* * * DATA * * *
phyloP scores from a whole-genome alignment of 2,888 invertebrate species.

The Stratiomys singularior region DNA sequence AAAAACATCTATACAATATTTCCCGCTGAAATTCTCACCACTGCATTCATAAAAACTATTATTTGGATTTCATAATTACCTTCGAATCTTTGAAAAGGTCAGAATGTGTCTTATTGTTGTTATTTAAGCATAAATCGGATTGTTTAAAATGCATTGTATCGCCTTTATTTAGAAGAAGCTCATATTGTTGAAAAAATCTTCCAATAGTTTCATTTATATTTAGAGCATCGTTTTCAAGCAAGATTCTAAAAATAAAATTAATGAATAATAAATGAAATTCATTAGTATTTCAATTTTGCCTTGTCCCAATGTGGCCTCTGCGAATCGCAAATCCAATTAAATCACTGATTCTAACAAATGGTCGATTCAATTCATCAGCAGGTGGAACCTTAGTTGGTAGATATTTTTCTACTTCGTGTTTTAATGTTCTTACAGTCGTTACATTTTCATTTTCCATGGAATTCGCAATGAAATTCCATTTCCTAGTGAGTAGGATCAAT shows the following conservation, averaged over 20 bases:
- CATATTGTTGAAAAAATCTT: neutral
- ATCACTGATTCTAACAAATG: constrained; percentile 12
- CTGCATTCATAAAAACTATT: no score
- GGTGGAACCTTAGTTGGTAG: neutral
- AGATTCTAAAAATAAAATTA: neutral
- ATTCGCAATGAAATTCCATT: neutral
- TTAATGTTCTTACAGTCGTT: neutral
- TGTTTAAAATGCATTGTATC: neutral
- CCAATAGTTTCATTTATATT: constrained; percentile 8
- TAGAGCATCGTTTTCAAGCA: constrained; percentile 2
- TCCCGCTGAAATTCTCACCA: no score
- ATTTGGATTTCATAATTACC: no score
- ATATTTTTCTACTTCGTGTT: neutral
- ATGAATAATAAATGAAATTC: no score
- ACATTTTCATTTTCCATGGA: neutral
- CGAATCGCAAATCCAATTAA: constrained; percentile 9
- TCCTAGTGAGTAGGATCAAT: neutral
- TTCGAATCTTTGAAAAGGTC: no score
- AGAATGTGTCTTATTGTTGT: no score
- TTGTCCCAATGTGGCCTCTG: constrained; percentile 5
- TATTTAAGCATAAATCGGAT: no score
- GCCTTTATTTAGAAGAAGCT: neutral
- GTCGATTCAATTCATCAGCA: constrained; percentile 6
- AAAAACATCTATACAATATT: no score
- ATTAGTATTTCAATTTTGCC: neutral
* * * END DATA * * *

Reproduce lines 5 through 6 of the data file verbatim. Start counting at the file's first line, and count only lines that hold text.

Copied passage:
- CTGCATTCATAAAAACTATT: no score
- GGTGGAACCTTAGTTGGTAG: neutral